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Lets also keep in mind that india and pakistan have been to war before and neither conquered the other.
Because a first strike can wipe out an entire nations nuke response force, cities, and conventional army. It makes sense for india to have their nukes only to use after being hit, because the pakistanis can't wipe them out. THe soviets could wipe the US out.
Why not? It makes perfect sense, from a military standpoint. Destablize india by supplying insurgents and militias, and prevent india from invading by threatening a nuke strike.
I tend to agree, with out knowing too much on the area though. The anti-indian militias are generally recognized as being supported by Pakistan (just like the Pakistanis essentialyl created the Taliban, etc).
BUT, the caveat is, the pakistani central government isn't a monolithic as it appears, and in addition to that there are powerful regional groups, like in waziristan, etc, that can act relatively independant of the central government.
What is the general perception, I wonder, of Musharraf, amoung indians in india? Do people think that he is overseeing the projects to fund these groups, or that he is aware of other government BTOs that fund them, but unwilling to stop them, or that he is aware, but unable to stop them?
It has to be admited, he's a dictator, but he's not in control of the country, military, and intelligence services.
When it comes to Kashmir, they all see eye to eye. They HAVE to. Its their vote/popularity magnet. I may sound a little extreme when I say this, but the Kashmir Ideology is what has held Pakistan together through its in-fighting.
Not for nothing, but is kashmir, on its own, even worth it?
I mean, you obviously can't give in just because someone demands it, but, isn't kashmir populated mostly by muslims anyway? Is it all that important, on its own, to people throughout india?
India can't do anything to stop it, other than to give up.
Here is my story.
For those who came in late…I have started working in a tutoring firm at
Andheri. So it’s the night shift for me since the students are based in the
States. So there I was standing at Dadar station. Waiting for the Borivili
fast. She came bang on time. After the normal physical exercise routine (in
other cities they call this ‘boarding a train’…we Mumbaikars know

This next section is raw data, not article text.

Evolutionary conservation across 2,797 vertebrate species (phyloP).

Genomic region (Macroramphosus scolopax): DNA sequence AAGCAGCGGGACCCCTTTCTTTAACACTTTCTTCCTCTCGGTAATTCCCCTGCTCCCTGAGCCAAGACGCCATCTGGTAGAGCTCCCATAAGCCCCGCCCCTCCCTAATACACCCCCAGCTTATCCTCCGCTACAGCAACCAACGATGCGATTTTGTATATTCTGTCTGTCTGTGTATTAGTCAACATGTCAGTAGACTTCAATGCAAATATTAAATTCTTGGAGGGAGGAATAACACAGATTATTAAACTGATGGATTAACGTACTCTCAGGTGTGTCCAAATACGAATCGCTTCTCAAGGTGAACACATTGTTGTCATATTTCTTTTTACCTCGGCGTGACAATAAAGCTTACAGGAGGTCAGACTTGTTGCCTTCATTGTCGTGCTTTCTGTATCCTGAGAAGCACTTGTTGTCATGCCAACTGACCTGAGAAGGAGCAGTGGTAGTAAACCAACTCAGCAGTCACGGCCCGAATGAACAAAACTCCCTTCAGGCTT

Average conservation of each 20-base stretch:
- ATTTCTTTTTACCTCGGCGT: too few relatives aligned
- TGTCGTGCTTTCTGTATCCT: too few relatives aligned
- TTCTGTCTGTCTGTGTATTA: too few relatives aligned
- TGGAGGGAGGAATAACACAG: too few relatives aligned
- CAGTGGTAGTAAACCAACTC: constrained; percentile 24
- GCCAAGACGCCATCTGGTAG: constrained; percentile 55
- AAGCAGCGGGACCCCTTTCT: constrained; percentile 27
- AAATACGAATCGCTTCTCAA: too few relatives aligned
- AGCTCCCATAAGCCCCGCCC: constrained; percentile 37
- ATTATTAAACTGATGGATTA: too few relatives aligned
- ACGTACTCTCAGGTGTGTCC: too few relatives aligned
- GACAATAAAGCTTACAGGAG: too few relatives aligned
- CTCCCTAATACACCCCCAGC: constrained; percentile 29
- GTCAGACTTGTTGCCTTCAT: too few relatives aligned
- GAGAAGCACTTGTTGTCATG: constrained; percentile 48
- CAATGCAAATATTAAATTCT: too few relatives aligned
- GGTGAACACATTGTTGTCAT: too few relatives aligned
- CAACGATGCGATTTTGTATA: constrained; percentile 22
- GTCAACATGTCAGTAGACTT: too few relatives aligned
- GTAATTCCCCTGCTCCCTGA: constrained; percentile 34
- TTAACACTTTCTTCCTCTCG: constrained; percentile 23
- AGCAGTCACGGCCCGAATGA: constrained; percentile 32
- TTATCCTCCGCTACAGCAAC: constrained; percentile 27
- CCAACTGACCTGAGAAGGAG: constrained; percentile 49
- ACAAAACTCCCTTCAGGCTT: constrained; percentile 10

better) I got in. The train started. Next stop Bandra…Lots of people
got in…some tried to get out. After the usual round of expletives,
shouting and ‘chod do na yaar…are maramari mat karo’(forget about it,
man…don’t fight guys) the train started.
My first impression was that the over head wire that supplies current to
the train’s engine had snapped. There had been a flash like a yellow light
and then the lights went out. People started panicking. I don’t know why
but at such times I have the tendency to restore calm….a very close friend
had once called this habit…tere mein kida kam nahi hain..(can’t translate
this one) Neways, I roared out that people should calm down. Miraculously,
they did. Someone asked for the chain to be pulled but by then the motorman
had pushed the breaks. I jumped out of the train like the rest of the
commuters and saw that the first class compartment ahead of us had blown
I moved towards the compartment. People had already started pulling others
out. Lots of guys had climbed the harbour line bridge that starts near
Bandra station. Slowly, the injured started emerging. The first guy whose
hand I held was merely stunned. Didn’t have any money left…wallet gone I
think. I gave him twenty bucks and he went his way. As I turned towards the
train, I saw a guy with lots of blood on his face…thankfully none of it was
his. He had temporarily lost his sense of hearing. Walked with him a lil
distance. Bandra station was a stones throw away from the blown-up
compartment. He recovered soon and some one took him to the station. I
turned and saw four guys carrying a fifth. The injuired man was alive but i
think, his hand would have to be amputated. A big guy was holding the